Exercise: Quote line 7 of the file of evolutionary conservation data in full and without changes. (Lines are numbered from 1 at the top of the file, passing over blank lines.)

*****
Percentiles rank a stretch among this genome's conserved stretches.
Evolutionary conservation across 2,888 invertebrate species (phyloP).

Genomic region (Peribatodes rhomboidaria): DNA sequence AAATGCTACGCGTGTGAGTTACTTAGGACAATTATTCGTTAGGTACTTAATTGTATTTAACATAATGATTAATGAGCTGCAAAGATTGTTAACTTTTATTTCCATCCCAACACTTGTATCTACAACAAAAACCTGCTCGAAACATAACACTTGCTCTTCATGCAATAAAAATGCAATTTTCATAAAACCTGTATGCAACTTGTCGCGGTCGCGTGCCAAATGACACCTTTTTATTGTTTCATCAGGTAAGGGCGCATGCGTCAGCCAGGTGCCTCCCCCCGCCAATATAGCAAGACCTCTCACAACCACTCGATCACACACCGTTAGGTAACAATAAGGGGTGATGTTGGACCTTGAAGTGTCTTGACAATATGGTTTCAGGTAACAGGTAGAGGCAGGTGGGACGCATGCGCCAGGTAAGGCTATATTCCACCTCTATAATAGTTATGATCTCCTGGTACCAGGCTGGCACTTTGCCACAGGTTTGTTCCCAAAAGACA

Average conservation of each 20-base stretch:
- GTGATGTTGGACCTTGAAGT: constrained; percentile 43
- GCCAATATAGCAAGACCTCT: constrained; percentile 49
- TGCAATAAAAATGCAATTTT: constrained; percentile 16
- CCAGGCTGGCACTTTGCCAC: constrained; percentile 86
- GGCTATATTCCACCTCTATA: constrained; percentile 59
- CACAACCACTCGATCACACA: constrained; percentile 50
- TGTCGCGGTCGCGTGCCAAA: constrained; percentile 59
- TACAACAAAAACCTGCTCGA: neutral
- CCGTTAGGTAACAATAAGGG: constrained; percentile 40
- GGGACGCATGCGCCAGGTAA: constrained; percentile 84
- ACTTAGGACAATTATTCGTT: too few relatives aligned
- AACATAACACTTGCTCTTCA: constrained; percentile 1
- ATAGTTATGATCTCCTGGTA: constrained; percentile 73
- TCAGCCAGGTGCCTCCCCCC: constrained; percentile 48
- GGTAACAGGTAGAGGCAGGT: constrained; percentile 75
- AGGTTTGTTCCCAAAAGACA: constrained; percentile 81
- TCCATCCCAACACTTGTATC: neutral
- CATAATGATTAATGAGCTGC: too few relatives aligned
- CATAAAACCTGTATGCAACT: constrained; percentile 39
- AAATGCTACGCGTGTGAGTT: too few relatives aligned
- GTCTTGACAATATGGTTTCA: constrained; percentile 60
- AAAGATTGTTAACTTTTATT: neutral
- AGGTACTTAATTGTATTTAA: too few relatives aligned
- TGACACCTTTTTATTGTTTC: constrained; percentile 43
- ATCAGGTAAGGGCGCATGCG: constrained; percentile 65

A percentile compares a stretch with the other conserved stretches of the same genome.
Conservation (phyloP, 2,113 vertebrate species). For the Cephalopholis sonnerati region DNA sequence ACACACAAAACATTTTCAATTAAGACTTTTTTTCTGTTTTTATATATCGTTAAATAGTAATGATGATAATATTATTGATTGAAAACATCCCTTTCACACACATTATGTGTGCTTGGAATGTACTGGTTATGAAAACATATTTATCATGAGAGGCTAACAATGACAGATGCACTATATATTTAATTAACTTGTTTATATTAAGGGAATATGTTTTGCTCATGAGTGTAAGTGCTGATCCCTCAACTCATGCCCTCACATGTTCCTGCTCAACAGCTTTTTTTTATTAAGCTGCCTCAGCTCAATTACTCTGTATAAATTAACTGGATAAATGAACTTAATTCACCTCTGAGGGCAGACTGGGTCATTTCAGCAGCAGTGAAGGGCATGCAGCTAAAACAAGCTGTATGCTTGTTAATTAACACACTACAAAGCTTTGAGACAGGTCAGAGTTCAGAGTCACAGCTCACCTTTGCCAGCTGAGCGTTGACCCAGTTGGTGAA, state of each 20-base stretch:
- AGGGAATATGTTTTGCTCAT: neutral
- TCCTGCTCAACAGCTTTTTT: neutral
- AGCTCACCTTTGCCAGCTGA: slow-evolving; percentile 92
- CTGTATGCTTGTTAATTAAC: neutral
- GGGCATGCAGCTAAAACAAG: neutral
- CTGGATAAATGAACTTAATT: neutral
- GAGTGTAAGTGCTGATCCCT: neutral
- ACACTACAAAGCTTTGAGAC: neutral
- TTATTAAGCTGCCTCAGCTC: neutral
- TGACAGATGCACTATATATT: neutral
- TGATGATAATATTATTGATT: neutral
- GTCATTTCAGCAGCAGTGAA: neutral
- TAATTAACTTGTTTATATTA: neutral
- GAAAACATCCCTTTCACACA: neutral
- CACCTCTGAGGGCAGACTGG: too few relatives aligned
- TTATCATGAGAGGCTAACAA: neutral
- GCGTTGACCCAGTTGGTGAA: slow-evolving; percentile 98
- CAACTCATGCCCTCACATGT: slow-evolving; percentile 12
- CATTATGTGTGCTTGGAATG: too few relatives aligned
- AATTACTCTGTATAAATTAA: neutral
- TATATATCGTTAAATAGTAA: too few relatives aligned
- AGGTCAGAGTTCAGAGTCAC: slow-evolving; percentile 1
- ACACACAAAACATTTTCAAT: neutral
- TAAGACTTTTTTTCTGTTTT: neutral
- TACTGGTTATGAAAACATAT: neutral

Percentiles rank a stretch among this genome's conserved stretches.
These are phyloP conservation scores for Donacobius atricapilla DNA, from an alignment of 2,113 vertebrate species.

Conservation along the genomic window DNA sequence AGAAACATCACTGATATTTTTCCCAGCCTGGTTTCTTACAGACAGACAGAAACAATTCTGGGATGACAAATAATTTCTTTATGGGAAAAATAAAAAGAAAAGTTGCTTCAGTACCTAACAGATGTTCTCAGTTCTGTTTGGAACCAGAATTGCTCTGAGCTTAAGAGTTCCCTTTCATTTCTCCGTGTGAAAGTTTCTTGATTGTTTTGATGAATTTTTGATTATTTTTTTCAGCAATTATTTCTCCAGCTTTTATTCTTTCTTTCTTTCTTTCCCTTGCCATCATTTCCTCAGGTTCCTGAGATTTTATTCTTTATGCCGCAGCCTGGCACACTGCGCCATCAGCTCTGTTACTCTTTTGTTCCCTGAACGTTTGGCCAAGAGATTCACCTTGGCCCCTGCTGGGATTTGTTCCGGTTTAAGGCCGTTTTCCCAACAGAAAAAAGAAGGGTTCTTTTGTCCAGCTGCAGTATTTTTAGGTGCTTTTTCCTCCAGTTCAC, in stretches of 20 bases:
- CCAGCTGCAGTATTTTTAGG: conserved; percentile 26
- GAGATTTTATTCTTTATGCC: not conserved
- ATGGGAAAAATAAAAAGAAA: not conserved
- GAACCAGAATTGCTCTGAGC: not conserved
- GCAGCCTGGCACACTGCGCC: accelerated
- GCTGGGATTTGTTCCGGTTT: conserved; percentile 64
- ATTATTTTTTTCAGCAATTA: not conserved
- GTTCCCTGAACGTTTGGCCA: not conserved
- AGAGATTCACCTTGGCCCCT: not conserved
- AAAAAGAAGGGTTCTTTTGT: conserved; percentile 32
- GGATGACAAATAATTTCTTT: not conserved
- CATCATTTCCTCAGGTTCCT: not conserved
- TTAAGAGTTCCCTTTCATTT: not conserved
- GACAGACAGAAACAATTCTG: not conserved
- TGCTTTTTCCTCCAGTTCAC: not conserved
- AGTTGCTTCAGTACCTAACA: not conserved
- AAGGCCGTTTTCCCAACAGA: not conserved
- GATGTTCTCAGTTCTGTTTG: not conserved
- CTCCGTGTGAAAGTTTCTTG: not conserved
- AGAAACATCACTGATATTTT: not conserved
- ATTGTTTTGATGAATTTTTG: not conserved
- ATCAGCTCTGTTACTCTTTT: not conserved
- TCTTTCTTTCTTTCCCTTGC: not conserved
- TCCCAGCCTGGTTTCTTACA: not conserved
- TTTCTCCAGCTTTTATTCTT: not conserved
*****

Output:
- TGCAATAAAAATGCAATTTT: constrained; percentile 16